The Senate Finance Committee on Tuesday approved a number of expired tax provisions for two years with a 23-3 vote.
The "extenders," which include higher Section 179 expensing levels, bonus depreciation and continuation of the Second Generation Biofuel Producer Tax Credit, the Special Depreciation Allowance for Second Generation Biofuel Plant Property, and the Alternative Fuel Mixture Excise Tax Credit.
Collectively, the extenders are worth about $95.2 billion, The Hill reported.
The House already has approved permanent extensions of some tax extenders through H.R. 636, America's Small Business Tax Relief Act of 2015. That bill also includes higher Section 179 expensing that allows farmers, ranchers and small business owners to deduct up to $500,000 in qualifying expenses with a phase-out threshold of $2 million.
With higher expensing levels, farmers and ranchers have been able to more easily justify needed investments in machinery.
While the Senate Finance Committee has only approved a two-year extension of this provision, which will be effective until 2016, the move gets extenders one step closer to avoiding a last-minute December approval.
Last year, an 11th hour agreement signed in late December allowed a host of tax extenders to be approved for the 2014 tax year – leaving only a few days for farmers and small business owners to take advantage of savings on equipment purchases.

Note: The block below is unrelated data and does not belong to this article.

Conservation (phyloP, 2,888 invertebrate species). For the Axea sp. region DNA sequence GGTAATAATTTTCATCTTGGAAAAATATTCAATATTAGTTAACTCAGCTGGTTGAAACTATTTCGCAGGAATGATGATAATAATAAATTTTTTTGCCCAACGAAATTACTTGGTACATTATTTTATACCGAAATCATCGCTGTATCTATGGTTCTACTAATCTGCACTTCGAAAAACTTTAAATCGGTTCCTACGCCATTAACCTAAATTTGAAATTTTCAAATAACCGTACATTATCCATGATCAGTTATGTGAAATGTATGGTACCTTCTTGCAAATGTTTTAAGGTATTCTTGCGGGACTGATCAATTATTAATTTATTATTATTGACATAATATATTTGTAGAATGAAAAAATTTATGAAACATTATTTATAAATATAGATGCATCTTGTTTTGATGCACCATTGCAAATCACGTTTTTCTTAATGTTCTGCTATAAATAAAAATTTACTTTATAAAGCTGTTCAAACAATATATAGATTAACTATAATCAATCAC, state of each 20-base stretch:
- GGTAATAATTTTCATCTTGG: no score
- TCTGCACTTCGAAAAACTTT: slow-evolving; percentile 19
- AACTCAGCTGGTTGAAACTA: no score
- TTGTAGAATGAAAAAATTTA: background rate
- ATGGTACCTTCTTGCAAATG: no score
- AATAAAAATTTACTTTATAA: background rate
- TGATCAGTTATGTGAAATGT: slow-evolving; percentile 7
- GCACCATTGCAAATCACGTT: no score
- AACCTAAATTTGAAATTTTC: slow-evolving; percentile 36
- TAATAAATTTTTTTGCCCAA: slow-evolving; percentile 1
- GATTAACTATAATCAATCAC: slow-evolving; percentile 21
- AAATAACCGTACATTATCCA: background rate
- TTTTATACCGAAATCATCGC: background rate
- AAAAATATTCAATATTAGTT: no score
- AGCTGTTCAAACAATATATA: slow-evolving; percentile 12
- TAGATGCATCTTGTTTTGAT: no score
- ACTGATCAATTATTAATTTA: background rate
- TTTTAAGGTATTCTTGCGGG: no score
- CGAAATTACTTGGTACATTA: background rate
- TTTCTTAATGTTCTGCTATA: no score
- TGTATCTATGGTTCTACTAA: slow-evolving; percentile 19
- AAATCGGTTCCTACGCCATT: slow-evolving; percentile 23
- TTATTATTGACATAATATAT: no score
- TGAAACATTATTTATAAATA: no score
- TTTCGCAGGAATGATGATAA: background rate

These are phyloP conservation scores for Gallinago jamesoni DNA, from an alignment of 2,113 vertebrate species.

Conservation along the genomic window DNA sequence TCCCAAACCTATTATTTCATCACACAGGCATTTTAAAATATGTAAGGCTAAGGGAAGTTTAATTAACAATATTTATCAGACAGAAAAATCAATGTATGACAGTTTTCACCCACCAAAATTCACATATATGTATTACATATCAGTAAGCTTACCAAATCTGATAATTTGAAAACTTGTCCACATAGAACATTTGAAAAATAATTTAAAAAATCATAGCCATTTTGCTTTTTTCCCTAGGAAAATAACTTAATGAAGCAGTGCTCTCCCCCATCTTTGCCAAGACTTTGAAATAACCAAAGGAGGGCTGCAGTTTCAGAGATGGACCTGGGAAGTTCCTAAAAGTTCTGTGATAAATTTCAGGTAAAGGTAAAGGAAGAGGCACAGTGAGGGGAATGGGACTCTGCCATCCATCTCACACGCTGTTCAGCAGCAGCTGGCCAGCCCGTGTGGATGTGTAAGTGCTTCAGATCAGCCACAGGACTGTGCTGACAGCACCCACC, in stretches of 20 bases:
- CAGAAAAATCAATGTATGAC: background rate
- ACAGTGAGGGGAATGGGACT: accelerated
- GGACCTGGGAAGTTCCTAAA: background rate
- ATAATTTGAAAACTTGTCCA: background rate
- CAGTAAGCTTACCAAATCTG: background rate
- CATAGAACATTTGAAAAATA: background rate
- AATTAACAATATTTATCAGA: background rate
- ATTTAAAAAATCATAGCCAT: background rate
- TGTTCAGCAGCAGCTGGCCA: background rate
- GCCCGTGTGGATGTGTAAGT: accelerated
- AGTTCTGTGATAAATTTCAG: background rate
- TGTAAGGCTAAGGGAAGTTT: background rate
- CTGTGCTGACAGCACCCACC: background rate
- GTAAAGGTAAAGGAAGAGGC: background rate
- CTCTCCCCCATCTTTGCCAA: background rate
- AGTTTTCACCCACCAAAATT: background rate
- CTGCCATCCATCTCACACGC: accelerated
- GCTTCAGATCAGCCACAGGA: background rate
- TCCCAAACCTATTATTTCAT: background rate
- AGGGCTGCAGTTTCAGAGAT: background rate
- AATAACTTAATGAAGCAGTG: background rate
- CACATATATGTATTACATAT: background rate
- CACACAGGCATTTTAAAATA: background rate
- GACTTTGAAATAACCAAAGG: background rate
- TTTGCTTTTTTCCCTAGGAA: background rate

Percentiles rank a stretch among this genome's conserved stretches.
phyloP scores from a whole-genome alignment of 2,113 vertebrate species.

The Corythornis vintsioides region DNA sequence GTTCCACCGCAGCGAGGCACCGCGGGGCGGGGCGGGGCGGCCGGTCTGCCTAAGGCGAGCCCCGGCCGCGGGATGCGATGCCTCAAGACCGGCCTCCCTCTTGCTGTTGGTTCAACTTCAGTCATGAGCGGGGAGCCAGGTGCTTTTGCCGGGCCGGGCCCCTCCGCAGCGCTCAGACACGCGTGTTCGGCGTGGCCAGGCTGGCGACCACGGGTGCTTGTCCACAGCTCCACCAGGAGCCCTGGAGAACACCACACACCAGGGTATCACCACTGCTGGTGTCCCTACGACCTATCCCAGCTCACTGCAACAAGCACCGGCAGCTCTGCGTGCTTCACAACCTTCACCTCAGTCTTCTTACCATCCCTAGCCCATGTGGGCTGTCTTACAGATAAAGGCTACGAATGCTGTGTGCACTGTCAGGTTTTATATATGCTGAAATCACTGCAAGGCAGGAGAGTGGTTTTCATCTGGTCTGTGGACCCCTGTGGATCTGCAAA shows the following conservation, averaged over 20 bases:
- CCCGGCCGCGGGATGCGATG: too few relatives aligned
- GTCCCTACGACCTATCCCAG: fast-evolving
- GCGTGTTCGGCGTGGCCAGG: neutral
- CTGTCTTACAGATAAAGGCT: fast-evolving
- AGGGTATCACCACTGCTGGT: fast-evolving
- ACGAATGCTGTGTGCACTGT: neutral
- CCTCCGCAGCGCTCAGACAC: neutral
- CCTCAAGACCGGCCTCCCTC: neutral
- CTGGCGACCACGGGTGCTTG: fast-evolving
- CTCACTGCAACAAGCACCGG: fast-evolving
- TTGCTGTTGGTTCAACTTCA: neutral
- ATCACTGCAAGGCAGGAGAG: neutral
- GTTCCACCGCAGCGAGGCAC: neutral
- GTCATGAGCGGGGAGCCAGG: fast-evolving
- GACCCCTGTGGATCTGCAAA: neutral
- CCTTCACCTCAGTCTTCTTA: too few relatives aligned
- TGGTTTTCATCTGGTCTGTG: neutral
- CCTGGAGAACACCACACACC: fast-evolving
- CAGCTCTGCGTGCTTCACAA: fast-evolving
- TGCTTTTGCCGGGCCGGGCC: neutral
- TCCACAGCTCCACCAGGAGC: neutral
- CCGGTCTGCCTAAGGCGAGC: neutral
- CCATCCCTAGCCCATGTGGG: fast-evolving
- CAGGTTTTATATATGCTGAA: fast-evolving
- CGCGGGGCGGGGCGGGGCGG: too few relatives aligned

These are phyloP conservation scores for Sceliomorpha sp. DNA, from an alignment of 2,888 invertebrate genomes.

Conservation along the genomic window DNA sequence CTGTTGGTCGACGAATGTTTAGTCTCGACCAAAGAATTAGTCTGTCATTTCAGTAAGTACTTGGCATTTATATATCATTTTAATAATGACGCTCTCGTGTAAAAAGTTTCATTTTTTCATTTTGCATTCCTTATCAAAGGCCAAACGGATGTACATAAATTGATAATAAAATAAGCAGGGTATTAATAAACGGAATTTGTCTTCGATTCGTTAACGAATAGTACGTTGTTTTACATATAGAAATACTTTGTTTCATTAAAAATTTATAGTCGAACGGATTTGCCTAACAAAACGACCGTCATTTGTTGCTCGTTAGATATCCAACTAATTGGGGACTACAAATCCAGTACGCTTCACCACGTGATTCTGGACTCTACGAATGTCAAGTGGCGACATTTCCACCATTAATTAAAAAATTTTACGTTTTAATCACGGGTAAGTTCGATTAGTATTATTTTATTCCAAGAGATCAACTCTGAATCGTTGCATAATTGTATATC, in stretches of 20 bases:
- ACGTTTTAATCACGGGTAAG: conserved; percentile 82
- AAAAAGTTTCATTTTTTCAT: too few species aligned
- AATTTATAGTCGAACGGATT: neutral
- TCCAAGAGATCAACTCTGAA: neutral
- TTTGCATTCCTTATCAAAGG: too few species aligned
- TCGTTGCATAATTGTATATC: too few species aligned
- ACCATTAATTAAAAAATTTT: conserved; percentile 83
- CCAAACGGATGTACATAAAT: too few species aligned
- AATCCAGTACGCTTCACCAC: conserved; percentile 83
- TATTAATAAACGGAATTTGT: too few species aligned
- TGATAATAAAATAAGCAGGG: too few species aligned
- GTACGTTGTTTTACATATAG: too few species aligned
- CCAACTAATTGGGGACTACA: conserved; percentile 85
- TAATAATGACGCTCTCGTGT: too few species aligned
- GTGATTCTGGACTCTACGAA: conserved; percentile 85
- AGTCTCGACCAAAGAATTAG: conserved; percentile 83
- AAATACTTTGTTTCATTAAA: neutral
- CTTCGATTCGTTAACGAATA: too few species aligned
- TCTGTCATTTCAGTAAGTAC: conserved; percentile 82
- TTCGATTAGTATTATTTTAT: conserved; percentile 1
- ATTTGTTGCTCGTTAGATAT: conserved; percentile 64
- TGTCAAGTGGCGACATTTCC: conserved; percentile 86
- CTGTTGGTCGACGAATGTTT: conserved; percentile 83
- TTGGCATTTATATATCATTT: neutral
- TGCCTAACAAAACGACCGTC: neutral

In a statement prior to markup, Wyden said the two-year bill is "the right way to ensure these incentives live up to the hype. The budgetary math might look the same regardless of the date, but the economic value of these incentives virtually disappears when Congress waits until the end of the year," he said.
"The economy would get about as much use out of spending those billions on 8-track tapes and pocket pagers," he added.
Luckily, House Ways and Means Committee Chairman Paul Ryan, R-Wis., agrees that action needs to be sooner rather than later.
Ryan earlier this summer told a group assembled at a Wall Street Journal conference that extenders should be considered soon to ensure businesses can take advantage of them fully.
"On the extenders, we want to do this as early as possible in the fall," he said.
While some legislators hold out for a larger reform of the tax code, and Wyden said that's coming, tax extenders will be the way forward for now.
"These temporary tax provisions are nobody’s idea of perfect economic policy. If each member of this committee was made king or queen for a day and wrote their own bills, you’d likely wind up with 26 different products. But the reality is, there are economic priorities in this bipartisan package that are vital to families, businesses and communities in Oregon and across the country. With the understanding that our long-term goal is a tax code overhaul that works for all Americans, Congress needs to get these provisions back in place," he said.